The very first NT at Home show, One Man, Two Guvnors, was viewed by more than 2.5 million people. “It was very much about making sure that we were monitoring all the metrics to ensure the web servers weren’t crashing, as we were self-directing people back to our websites from YouTube for the donations,” explains Triantafyllou. “That was extremely positive.”
The National Theatre made use of network management software Queue-IT to manage peak traffic, a platform Triantafyllou was well acquainted with, having used it over the last eight years in previous posts at the Barbican and the Southbank Centre to manage capacity during major sales and online events.
The most challenging part of the job for Triantafyllou and his team has been processing refunds for cancelled shows. For this they developed a tool that could be used by the box office to enable those refunds securely, with the possibility of converting those refunds into vouchers for people to come back to the NT in future.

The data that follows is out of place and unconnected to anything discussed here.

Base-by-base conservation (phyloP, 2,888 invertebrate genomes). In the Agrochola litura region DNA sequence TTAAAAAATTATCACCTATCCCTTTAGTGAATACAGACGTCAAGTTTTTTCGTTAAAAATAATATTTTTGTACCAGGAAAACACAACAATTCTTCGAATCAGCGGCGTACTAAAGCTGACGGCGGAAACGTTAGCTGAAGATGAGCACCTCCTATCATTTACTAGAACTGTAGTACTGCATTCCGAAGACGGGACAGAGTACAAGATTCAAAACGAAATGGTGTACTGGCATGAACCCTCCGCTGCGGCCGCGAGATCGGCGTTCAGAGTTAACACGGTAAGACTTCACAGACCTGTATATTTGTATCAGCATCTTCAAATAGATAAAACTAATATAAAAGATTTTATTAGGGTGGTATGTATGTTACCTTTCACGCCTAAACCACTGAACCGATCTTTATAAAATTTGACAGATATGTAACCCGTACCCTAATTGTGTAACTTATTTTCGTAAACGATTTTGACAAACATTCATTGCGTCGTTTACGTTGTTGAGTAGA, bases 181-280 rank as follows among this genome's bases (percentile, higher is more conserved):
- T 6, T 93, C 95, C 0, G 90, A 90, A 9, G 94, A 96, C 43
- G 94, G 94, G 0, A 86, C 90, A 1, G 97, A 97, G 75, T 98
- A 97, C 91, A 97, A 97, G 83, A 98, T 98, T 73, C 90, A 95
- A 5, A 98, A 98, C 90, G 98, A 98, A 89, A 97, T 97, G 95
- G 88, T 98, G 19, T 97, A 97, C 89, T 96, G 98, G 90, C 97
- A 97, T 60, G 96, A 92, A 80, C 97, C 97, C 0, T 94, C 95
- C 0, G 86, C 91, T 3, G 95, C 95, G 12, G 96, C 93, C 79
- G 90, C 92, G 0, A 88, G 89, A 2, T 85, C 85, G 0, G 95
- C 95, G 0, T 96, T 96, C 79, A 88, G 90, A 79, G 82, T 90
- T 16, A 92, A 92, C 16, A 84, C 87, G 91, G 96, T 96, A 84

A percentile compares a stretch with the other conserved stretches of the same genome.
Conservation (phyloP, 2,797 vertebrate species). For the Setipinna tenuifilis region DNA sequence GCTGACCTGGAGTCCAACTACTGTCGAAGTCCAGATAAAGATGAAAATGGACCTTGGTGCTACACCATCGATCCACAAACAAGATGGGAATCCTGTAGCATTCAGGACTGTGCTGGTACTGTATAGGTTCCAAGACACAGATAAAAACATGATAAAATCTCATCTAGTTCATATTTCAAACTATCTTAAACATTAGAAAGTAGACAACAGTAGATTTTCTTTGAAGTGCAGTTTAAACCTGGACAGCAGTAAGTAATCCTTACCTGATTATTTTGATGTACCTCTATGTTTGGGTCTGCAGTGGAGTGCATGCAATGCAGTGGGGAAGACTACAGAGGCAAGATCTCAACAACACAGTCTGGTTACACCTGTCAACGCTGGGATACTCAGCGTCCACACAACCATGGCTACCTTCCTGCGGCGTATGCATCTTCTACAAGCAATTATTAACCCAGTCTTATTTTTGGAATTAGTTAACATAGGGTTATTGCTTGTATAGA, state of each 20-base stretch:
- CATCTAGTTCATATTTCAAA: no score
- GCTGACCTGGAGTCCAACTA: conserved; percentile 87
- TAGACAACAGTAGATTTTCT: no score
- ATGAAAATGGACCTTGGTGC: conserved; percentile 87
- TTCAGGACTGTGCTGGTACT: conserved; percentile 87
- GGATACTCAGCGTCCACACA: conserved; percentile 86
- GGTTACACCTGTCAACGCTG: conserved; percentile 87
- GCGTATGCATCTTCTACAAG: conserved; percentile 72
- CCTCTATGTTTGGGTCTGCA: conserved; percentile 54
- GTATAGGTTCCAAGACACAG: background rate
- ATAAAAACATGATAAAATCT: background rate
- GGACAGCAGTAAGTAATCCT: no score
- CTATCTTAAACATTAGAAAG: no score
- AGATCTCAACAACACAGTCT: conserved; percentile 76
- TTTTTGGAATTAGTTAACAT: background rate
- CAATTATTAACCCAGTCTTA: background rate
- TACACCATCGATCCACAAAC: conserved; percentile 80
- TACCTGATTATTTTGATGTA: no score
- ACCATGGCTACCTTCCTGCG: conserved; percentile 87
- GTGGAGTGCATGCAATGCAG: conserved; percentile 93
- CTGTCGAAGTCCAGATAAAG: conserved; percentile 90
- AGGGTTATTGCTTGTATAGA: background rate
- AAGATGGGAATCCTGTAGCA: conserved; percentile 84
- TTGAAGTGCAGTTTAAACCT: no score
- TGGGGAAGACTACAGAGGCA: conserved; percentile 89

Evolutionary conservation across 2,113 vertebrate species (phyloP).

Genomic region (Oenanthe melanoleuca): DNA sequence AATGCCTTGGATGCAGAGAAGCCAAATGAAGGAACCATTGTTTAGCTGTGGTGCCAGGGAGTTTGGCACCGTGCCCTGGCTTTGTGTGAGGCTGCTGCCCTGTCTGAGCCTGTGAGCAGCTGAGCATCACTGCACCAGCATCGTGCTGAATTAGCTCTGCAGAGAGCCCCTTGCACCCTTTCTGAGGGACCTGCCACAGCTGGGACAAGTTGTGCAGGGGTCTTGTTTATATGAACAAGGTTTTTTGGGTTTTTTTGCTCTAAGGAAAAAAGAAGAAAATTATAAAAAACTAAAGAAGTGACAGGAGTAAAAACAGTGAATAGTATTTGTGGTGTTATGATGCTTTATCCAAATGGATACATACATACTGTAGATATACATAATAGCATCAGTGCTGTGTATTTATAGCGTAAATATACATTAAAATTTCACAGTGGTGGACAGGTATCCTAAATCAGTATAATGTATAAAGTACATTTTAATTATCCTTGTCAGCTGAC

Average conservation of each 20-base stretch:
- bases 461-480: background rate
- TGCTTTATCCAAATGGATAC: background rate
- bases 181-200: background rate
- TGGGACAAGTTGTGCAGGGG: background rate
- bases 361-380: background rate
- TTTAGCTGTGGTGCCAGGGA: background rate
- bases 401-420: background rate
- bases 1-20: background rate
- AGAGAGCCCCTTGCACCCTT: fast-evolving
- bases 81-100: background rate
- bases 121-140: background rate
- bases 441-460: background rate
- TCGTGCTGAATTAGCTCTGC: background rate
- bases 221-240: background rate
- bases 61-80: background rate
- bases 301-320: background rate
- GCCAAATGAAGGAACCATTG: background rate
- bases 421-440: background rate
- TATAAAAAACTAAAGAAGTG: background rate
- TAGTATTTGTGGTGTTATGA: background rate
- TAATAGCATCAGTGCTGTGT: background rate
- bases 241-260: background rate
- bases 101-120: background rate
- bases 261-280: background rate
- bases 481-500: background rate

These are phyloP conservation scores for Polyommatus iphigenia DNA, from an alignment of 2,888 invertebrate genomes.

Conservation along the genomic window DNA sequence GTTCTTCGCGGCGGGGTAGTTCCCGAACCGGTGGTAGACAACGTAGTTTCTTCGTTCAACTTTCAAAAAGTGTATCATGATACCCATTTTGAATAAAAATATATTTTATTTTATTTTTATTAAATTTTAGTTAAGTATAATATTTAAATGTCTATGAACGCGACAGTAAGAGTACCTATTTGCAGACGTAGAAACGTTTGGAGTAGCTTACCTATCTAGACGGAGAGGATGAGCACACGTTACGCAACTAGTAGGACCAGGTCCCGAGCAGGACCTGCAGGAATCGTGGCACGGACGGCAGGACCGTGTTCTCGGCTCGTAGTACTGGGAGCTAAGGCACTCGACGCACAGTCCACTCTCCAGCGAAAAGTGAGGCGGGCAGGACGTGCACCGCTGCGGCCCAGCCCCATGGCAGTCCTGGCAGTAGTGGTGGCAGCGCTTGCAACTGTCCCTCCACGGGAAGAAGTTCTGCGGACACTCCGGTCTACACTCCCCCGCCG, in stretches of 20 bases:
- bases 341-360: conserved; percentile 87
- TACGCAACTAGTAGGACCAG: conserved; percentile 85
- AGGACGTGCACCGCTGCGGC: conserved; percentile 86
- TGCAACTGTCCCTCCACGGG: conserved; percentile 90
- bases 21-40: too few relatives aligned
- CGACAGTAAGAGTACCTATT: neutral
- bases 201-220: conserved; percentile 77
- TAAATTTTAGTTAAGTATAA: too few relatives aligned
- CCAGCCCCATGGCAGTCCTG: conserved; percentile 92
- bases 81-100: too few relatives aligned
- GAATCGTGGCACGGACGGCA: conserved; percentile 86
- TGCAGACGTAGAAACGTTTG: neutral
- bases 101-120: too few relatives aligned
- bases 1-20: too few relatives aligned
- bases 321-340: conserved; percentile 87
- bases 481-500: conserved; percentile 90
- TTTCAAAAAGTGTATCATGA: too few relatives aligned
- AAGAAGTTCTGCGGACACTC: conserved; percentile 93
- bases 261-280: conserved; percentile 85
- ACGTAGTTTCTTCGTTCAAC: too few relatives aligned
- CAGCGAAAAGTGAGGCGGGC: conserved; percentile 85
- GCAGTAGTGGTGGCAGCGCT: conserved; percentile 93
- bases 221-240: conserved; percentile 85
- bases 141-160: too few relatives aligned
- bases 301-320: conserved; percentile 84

This success, Triantafyllou insists, has only been possible thanks to the NT’s deeply ingrained collaborative culture.
Virtualising the performing arts
“Any kind of technology is a tool that theatre can use, both creatively and to make itself visible. Just as limelight, gas lighting or the Victorian illusion of Pepper’s ghost were once new technologies, digital is another technology that can benefit theatre,” says theatre critic Lyn Gardner.
How can the arts survive an uncertain future? Returning to the old ways of visiting museums or mingling in crowds at shows hardly seems viable, now that social distancing seems to be on the table at least in the medium term.
Although there might be a day when we’re able to enjoy again the unique experiences only the live arts can offer, in the meantime, CIOs and CTOs have an essential role to play in supporting the existing alternatives, and imagining new ones.
Augmented reality, mixed reality or virtual reality could be one way forward for this sector, so urgently in need of sustainable recovery.
Solomon Rogers, founder and CEO of immersive content studio REWIND and chairman of both the BAFTA Immersive Entertainment Advisory Group and Immerse UK, is of the opinion that these technologies present the arts with limitless opportunities.
“We have the ability to capture our cultural institutions. We can think about museums, artefacts, assets or locations and capture them digitally, so that they can be redistributed or re-accessed in ways that we can’t currently do,” said Rogers during the recent Westminster Media Forum on the ‘next steps for arts and culture in England’.